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IOSCO hinges investors’ confidence on quality audit report


The International Organization of Securities Commissions (IOSCO) has announced that it is currently making consultations for recommendations on how to improve transparency of corporate bond markets.

…Shareholders task firms on training for audit committees
The Board of the International Organisation of Securities Commissions (IOSCO), has described the quality of a company’s financial report, supported by an independent external audit, as key to enhancing investors’ confidence and promoting effective functioning of capital markets.

In its report on, ‘Good Practices for Audit Committees in Supporting Audit Quality, which seeks to assist audit committees in promoting and supporting quality auditing, IOSCO maintained this is the committee’s primary responsibility, thereby contributing to greater confidence in the quality of information contained in listed company’s financial reports.

According to organisation, good reports would assist audit committees in considering ways in which they may be able to promote and support audit quality.


IOSCO said the report provides good practices that audit committees may consider when recommending the appointment of an auditor; assessing potential and continuing auditors; setting audit fees.

It would also facilitate the audit process; assessing auditor independence; communicating with the auditor; and assessing audit quality.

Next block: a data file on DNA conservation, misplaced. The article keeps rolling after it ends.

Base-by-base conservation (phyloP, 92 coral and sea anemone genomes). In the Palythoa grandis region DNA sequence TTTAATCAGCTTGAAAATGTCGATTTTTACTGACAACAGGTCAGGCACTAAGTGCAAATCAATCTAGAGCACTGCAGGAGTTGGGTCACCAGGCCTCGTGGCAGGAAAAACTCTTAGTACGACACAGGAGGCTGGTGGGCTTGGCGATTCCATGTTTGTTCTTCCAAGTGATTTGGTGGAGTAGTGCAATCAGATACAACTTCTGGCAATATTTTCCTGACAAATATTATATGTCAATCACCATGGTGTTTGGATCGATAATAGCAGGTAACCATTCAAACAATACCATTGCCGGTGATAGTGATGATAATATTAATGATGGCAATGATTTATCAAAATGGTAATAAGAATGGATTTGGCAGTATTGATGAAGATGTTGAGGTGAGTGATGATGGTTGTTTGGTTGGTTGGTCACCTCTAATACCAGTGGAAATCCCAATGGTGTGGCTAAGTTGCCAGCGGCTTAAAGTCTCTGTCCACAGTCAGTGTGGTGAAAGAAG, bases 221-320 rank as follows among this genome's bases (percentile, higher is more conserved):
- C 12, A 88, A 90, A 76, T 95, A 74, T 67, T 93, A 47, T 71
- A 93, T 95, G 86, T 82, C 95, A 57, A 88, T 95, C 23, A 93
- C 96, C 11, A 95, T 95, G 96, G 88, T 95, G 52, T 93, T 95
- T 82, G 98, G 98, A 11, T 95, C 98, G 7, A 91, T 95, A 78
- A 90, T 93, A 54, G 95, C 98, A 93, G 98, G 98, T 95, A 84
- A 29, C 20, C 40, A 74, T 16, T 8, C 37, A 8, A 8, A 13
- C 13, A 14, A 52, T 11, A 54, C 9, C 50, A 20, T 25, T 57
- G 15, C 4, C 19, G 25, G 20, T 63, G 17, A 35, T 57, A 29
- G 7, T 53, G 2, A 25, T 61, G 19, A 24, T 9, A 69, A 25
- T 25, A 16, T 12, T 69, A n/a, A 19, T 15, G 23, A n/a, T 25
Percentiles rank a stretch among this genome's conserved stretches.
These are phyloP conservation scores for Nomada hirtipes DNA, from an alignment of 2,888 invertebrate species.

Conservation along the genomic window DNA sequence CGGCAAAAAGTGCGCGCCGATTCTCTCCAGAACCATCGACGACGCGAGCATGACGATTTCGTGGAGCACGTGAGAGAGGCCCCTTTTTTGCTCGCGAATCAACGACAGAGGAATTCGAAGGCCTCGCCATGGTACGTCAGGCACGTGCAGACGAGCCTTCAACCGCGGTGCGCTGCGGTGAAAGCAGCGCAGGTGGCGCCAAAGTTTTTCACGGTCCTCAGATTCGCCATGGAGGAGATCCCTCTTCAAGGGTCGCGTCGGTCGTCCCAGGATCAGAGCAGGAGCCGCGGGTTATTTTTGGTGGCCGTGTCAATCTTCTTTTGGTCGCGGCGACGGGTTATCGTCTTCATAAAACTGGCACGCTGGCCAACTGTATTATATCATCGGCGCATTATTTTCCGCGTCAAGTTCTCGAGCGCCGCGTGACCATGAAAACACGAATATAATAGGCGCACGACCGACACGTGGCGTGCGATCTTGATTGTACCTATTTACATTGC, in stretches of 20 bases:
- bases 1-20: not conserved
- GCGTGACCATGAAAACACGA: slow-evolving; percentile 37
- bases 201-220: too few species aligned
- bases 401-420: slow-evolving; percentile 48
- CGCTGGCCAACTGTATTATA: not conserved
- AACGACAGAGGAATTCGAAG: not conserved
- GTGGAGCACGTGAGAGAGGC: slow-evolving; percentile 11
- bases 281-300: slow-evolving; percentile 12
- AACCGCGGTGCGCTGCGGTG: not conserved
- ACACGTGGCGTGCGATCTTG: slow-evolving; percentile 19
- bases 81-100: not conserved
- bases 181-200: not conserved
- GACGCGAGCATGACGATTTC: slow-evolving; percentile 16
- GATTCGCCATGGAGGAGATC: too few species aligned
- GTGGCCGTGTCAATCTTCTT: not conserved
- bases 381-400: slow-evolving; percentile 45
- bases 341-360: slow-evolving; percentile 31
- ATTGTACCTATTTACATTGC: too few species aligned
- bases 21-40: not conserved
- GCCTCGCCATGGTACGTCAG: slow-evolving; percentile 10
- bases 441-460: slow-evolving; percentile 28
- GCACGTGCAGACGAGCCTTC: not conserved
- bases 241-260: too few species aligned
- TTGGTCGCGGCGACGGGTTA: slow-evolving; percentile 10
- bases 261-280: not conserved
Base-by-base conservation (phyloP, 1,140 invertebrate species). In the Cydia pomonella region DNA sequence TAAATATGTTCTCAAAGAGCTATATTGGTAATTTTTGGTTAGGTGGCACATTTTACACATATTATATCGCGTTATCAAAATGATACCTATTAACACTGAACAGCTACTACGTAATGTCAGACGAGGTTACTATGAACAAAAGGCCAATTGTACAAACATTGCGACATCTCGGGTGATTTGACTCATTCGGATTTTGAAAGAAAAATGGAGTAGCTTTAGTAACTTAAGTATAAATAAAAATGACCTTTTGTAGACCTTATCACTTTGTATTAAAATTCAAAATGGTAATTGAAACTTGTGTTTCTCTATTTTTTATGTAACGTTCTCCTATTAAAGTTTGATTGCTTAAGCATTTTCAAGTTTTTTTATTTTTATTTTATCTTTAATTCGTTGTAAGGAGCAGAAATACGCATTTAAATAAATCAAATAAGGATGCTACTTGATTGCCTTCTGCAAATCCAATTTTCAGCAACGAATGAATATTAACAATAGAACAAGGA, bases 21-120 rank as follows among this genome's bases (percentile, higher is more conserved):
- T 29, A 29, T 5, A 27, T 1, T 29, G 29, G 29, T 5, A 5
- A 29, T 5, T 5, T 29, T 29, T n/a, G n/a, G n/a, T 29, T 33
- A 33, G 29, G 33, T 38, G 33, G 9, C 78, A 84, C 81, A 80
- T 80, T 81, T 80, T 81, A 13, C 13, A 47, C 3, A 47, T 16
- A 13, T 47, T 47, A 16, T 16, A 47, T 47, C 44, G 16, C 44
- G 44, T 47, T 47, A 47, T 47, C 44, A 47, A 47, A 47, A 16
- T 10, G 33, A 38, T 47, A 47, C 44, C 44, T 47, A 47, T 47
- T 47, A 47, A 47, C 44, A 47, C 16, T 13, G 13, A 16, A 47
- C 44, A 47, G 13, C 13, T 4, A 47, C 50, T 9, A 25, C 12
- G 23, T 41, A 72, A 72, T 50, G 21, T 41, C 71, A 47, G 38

The report sets out good practices regarding the features that an audit committee should have to be more effective in its role, including matters such as the qualifications and experience of audit committee members.The development comes as Nigerian retail shareholders have stressed the need for listed firms to train audit committee members, to enable them acquire more knowledge that would sustain their oversight functions.

Specifically, the Founder of Independence Shareholders Association of Nigeria, Sir Sunny Nwosu, said it is in the interest of good corporate governance that listed firms trained their audit committee members, and expose them to best practices.

Increasingly, he said key stakeholders including regulators, councillors, and management, who provide valuable independent assurance and advice in many areas including risk management, compliance, internal control, fraud control, internal audit, external audit and other governance functions, rely on audit committees for information.

According to him, this provides a better understanding of relationships between management, governance, risk management and internal audit.“Corporate governance requires that listed firms expose their audit committee members to acquire basic training. Some good companies send them to training, but it could amount to wastage if they did not stay for a long time, so that these companies can benefit from the training because audit committee members must subject themselves for election every year.”

An independent investor, Amaechi Egbo, said: “The audit committee members should be empowered. They should be trained to acquire more knowledge so that they would improve on their oversight functions.”

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